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The other night, my fourth grader got out his homework, and handed me a worksheet. “Can you help me with this?”
I looked. “Discover Your Roots” was printed above a family tree chart. He had already filled in his immediate family, but the upper branches were still blank. This was it, my moment. I was being called up from the bench.
Could I help with this? Oh, I DON’T KNOW, how much extra paper do we have?
Except I didn’t say that, because I didn’t want to scare him with my enthusiasm. His older brothers had already sensed the intensity, and were keeping their heads down.
I opened up the computer and went to our Ancestry.com family tree, so he could copy the names of his grandparents and great-grandparents onto his worksheet. As we looked, he was able to see the photographs I’ve saved to their profiles. Like these ones of my grandmothers:
As he copied their names, I told him how much his great-grandmother Mary loved fly fishing, how good she was at it, and how delicious those trout were. I told him about his great-grandmother Ferne’s gift with animals—what a great horsewoman she was, and how I saw her coax a trapped bee out of our car one time, cupping it in her hand without it stinging her.
After he had all the grands and the first set of greats copied over to his sheet, I zoomed out on the tree, with his name and birth date at the base. We counted exponents. Two parents, four grandparents, eight great-grandparents, and all sixteen of his great-great grandparents had names and dates. Then some branches stopped, while others scrolled on and on.
I was able to show him things like an obituary for his 5th X great-grandmother, who was born in Germany, and died in South Carolina, “a friend to all mankind.” A few months ago, we didn’t know her name, much less her reputation. But Patrick’s Ancestry DNA matches turned up a distant cousin who was able to extend his branch back many more generations. She, and several other Ancestry members with whom my boys share roots, have been so generous and helpful. Community is one of the greatest resources in online genealogy. Nobody walks the ancestral trail alone for very long.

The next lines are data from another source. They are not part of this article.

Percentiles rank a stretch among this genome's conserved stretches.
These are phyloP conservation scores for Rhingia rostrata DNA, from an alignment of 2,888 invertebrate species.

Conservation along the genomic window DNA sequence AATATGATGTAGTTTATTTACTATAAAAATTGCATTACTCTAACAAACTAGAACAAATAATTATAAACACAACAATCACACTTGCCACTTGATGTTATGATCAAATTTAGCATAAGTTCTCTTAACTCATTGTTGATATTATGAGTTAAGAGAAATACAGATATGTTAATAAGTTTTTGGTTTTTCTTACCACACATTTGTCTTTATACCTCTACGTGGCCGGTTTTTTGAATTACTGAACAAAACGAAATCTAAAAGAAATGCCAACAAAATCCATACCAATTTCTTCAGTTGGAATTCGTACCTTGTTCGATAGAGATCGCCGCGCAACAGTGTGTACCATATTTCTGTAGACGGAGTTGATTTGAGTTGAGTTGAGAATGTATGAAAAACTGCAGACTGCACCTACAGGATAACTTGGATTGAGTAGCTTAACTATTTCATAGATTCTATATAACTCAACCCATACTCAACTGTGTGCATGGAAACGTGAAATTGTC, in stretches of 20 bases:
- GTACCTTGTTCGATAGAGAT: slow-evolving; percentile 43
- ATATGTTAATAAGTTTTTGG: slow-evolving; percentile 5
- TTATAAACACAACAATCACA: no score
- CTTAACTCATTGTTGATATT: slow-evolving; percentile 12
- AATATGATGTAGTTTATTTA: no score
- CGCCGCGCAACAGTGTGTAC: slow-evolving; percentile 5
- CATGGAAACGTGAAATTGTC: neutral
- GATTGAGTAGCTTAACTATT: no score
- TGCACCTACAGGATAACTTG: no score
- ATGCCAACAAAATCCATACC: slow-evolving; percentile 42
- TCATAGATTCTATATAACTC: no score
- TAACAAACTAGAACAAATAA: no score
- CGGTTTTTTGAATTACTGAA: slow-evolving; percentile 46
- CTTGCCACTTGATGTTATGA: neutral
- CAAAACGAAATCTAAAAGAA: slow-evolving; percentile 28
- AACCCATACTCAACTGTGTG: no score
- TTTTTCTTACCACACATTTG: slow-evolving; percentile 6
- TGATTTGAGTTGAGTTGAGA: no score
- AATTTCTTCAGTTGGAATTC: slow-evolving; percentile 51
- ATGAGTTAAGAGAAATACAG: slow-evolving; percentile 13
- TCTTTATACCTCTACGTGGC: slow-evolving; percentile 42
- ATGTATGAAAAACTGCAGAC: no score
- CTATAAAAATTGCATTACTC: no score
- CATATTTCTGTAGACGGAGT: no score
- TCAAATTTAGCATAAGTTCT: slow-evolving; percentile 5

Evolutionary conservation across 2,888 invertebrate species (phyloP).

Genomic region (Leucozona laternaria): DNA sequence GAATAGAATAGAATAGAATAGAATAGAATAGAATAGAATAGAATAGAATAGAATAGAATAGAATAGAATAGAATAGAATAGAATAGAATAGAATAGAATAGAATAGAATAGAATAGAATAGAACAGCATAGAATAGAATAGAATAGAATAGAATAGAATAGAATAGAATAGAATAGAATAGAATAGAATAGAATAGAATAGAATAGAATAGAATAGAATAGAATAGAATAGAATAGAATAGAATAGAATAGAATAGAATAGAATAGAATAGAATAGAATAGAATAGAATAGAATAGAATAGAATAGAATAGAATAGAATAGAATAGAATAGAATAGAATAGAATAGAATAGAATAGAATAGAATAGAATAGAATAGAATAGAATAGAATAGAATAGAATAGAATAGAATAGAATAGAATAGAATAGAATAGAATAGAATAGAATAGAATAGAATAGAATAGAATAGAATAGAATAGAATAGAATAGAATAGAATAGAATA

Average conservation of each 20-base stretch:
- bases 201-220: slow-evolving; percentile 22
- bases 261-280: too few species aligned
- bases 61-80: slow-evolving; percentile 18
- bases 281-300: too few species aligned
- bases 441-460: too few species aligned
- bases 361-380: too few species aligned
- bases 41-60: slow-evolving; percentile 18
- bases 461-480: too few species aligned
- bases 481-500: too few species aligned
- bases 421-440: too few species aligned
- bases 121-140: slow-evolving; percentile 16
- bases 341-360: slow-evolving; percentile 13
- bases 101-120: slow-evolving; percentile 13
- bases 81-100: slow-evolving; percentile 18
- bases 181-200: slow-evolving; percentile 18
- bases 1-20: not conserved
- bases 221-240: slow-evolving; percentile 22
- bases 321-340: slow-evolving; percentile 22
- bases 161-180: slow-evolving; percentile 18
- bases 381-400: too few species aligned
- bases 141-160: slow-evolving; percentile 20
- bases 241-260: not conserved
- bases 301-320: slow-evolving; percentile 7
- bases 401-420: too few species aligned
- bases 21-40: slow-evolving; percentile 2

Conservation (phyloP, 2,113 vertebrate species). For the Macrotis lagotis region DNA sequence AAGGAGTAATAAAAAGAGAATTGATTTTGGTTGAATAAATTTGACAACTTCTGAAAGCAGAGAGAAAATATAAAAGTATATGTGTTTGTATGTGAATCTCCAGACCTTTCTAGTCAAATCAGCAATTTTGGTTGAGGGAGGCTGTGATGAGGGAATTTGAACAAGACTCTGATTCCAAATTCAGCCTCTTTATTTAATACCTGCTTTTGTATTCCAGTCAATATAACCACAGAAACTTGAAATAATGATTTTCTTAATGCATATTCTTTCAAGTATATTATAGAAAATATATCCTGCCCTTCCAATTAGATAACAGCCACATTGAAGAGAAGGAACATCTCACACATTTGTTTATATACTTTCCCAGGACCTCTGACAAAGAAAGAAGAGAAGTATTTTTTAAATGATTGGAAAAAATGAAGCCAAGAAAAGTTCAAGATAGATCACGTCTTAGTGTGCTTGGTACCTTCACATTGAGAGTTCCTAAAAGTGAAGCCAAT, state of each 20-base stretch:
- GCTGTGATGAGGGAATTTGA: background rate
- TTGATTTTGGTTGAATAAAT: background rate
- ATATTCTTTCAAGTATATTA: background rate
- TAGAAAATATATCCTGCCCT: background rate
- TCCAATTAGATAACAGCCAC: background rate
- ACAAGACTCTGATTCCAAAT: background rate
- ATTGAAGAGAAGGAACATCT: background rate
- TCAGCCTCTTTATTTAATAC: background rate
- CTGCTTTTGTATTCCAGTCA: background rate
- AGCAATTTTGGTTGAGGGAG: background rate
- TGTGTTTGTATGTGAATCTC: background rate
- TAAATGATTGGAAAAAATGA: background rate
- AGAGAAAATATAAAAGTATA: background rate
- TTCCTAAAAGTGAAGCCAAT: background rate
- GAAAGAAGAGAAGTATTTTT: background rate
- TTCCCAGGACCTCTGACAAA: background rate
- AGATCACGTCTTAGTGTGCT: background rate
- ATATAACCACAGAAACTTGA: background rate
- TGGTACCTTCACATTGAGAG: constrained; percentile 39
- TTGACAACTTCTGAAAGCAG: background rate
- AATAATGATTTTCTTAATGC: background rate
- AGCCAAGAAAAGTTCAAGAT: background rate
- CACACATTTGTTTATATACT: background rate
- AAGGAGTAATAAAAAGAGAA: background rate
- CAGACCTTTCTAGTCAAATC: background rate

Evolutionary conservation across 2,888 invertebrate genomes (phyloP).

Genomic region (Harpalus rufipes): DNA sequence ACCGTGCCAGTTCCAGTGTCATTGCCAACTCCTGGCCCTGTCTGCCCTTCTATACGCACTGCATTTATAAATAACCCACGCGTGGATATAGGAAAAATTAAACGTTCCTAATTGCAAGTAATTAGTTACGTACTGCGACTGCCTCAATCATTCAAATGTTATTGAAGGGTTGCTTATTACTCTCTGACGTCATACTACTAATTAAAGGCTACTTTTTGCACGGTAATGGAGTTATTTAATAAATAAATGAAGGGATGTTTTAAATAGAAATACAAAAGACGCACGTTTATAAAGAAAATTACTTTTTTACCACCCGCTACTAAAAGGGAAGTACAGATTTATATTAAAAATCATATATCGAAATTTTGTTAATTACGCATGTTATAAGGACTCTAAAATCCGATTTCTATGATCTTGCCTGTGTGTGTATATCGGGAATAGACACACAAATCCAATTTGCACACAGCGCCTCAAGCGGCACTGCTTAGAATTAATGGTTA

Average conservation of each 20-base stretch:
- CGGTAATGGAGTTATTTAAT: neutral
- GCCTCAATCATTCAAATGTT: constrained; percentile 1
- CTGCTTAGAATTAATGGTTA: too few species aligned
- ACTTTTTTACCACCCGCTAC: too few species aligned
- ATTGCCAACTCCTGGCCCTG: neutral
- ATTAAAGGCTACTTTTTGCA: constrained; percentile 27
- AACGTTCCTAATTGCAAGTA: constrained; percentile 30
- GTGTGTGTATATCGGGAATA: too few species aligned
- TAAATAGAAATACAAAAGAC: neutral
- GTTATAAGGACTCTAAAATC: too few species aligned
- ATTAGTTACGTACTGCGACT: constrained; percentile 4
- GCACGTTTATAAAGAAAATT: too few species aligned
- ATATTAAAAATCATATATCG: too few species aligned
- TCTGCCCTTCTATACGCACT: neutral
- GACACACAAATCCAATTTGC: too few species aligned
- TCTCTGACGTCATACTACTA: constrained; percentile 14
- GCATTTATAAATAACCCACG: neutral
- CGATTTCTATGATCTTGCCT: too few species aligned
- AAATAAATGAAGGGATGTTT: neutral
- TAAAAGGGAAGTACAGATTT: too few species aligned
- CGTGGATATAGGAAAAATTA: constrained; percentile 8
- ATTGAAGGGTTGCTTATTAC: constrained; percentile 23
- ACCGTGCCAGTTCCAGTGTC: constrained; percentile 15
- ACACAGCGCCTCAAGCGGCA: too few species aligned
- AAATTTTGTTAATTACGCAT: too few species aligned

One of the homework questions was to find out if anyone in the family tree fought in the Civil War, and on which side. I told my son what I learned from a telephone interview with Ancestry.com family historian Lisa Elzey: if your tree has an American male born in the 1830s, chances are good that he fought in the Civil War (and that one great place to look is the National Park Service database of soldiers). We went across the American side of his tree laterally, looking at candidates. I had already located records for three soldiers – two for the Confederacy, and one for the Union.
“What about him?” my son asked, pointing to a 3rd X great-grandfather who was born in 1845.
I clicked “search records,” and found a pension application by his widow, which told us he enlisted from Missouri, but not which side. We had the name of his regiment, though, so we started googling. By this time, my older boys were fully engaged, looking over my shoulder and scanning through wikipedia entries to see if we could find a mention. I confess I was hoping we would turn up another Union man to even things out, but it turned out that great-great-great grandpappy PJ wore gray.
Photo taken and kindly shared by another of PJ’s great-great-great grandsons, Guy Choate, who I met on Ancestry.com, and who, like his fourth cousins, is a pretty cool fellow.*
“But look,” I pointed out on the next row. “His daughter married a man whose dad fought on the other side.” In just one generation, enemies had become a family.
I printed out the longest branches of his tree to bring to class –one of Patrick’s that goes back to 1666, and one of mine that goes back to 1614. “I know one fourth grade teacher who is going to deeply regret sending home a family tree worksheet,” I quipped to my Facebook friends, who are probably so tired of my genealogy updates, they’ve all got me on mute.
He brought the appended branches home in his backpack the next day. “She only wanted the first sheet,” he reported.
Considering all the history we covered in one night, I think I should have at least gotten a happy face stamp.
“That’s alright,” I told him. “it’s for you to have, anyway.” Which sums up one of the most satisfying things about researching our family tree – the sense of assembling something for the ages, a record that our kids and future generations can look back to, and build on. So that when my 5th X great grandchild comes to his mother with the same damn worksheet that teachers have been xeroxing for 500 years, they can have as much fun climbing the family tree as we did.
*And a writer, whose lovely memoir of his grandparents is published here.
Ancestry.com is kindly sponsoring a series of posts on my incredible Ancestry journey. Leave a comment below to win a free 1-year World Explorer membership, valued at $299 (international entries welcome). Winner will be randomly selected on Friday, March 7 at noon CST (and congratulations to Brad, who won the DNA test from Ancestry.com in January’s giveaway)!